Join Date: Aug 2007
Location: Melbourne, Australia
Thanked 10 Times in 10 Posts
No comment from Grammar Nazi with reference to his own performance...?
Here's today's piece of genius...
"A salute to the commuters. Recently I voiced my opinions on riding all year round, and how I believe that getting out on the bike as often as possible throughout every season makes us better riders. That article was immediately met by comments on the BGW Facebook page stating that commuting was the answer to keeping riding skills finely honed. And that made me smile…because it’s precisely where I was headed next with my ramblings.
So here’s to you, commuters. Here’s to bikes covered in a permanent, thin film of filth. Here’s to Cordura jackets you’ve long since forgotten the original colour of. Here’s to biting cold, pouring sweat, splitting lanes and cheating death. Here’s to that life-saving sixth sense you work so hard for, and the self-confidence it brings.
Fair weather bikers will never know about keeping the near-miss survival stories to themselves every day when they arrive at work in one piece. They haven’t arrived home and stood under the verandah waiting for the worst of the water to drain off their oversuits so they can go inside without leaving puddles, either. They don’t own grubby McGyver-inspired backpacks kitted out to fix a flat tyre, change a plug, troubleshoot electrics and perform minor mechanical miracles to get them home. Committed commuter bikers are confident and self-reliant. In a world of traffic that’s out to get them, they look after themselves.
I love the way seasoned commuter riders are both as visible and invisible as they need to be. Getting themselves seen when safety calls for it, but most of the time seamlessly slipping between lanes, deftly steering from the hips to slalom around SUV mirrors, the width of the bike judged perfectly, the gap down to a hair’s breadth. Good commuter riders don’t attract attention unnecessarily. They don’t invoke the wrath of car drivers, because they know the same driver they piss off on Monday and Tuesday will also be there on Wednesday, ready to narrow the gap if he got out of bed on the wrong side that morning.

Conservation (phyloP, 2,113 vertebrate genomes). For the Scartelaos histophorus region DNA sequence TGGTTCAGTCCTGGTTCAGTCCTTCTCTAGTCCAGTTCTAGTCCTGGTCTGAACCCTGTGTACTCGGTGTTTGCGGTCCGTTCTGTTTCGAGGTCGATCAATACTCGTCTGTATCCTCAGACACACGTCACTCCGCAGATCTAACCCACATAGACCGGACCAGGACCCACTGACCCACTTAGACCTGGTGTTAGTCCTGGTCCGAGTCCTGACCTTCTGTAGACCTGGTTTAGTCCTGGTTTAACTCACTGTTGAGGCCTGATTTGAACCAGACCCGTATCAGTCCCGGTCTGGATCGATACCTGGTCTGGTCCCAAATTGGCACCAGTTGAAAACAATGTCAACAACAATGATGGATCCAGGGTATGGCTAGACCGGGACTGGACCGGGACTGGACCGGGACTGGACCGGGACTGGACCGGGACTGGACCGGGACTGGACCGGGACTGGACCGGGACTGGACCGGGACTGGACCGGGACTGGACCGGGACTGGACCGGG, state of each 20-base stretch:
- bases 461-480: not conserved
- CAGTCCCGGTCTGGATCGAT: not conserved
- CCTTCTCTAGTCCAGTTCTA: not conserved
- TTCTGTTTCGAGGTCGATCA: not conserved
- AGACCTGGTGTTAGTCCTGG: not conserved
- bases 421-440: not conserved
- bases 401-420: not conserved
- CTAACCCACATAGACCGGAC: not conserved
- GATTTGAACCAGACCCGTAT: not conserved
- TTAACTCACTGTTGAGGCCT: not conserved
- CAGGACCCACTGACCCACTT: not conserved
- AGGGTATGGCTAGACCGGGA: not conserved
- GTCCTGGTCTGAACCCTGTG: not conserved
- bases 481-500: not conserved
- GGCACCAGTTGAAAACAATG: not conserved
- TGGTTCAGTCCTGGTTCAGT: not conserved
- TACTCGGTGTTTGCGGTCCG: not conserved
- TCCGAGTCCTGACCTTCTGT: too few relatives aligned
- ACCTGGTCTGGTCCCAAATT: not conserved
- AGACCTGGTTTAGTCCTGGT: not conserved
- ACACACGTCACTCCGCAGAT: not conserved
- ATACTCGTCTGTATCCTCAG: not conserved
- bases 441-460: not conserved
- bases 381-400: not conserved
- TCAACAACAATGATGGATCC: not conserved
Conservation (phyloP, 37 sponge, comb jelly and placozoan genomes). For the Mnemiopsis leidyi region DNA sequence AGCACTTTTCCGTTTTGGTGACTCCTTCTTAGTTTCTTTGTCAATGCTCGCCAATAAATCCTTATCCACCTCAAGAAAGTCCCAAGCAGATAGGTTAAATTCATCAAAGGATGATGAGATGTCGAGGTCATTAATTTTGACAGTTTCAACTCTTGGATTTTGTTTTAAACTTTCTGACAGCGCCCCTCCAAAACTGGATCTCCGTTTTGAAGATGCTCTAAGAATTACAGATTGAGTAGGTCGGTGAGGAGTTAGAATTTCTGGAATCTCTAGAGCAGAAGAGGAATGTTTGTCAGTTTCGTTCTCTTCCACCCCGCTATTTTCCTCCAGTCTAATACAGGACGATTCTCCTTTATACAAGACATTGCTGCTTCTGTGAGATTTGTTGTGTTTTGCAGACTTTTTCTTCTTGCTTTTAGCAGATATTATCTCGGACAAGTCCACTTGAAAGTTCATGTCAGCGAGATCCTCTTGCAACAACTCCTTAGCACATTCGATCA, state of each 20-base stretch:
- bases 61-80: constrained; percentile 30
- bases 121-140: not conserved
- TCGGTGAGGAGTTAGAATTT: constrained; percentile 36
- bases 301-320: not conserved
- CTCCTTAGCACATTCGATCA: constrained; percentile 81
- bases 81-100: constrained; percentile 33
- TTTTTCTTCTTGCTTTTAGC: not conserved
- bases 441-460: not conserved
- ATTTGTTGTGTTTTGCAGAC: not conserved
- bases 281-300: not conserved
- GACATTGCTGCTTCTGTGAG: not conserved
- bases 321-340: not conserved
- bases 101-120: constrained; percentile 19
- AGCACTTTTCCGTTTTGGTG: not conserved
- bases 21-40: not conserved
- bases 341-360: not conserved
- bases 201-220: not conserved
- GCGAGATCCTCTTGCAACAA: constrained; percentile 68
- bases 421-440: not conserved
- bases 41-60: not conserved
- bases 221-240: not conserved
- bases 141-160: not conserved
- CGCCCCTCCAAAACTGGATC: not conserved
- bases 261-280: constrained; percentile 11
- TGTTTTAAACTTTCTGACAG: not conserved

I commuted every day for years, in fair weather and foul. On an old Yamaha SR250, on a Suzuki X7, on a Kawasaki KDX250 and finally on Delilah, my faithful Kawasaki ZZR600. Now that I work from home I still miss the ride. And I still have the commuter’s habit of walking to the kitchen window first thing every morning, squinting at the sky, reading the weather.
People who commute on bikes know how to survive the trials of traffic. And I appreciate the fact that while a few do it for economic reasons, so many still do it for the love of it. For the freedom, and the pride that comes with achieving a very special skill recognised by only a minority, but valued dearly by those who’ve gone the distance for it.
Look at it this way – it may not be Phillip Island or The Great Ocean Road, but for many bikers all over this country, it’s still a daily ride, more time on a bike for people who can never get enough. Folks like me who are mad enough to ride through the traffic in the rain, look at the people stuck in their warm cars and feel sorry for them. People who know that any ride at all is better than none. If you’re out there doing it every day, I salute you. And truth be told, I’m more than a bit jealous."
Current: '06 Daytona 675 ('08 BEARS winning bike - Chris Panayi) White with Pitty's Custom Vinyls TTC decals STM Slipper Clutch Braking wave rotors with folding/adjustable levers GB engine covers Valter Moto Rearsets Race kit detent wheel & idle adjuster 1050 throttle tube Captive Wheel Spacers MotoGems bling Vortex clip-ons, Stomp grip 520 conversion Puig screen Madaz slip-on Intake flapper & Ex-up removed Swing-arm pivot mod. Thinner head gasket Custom tune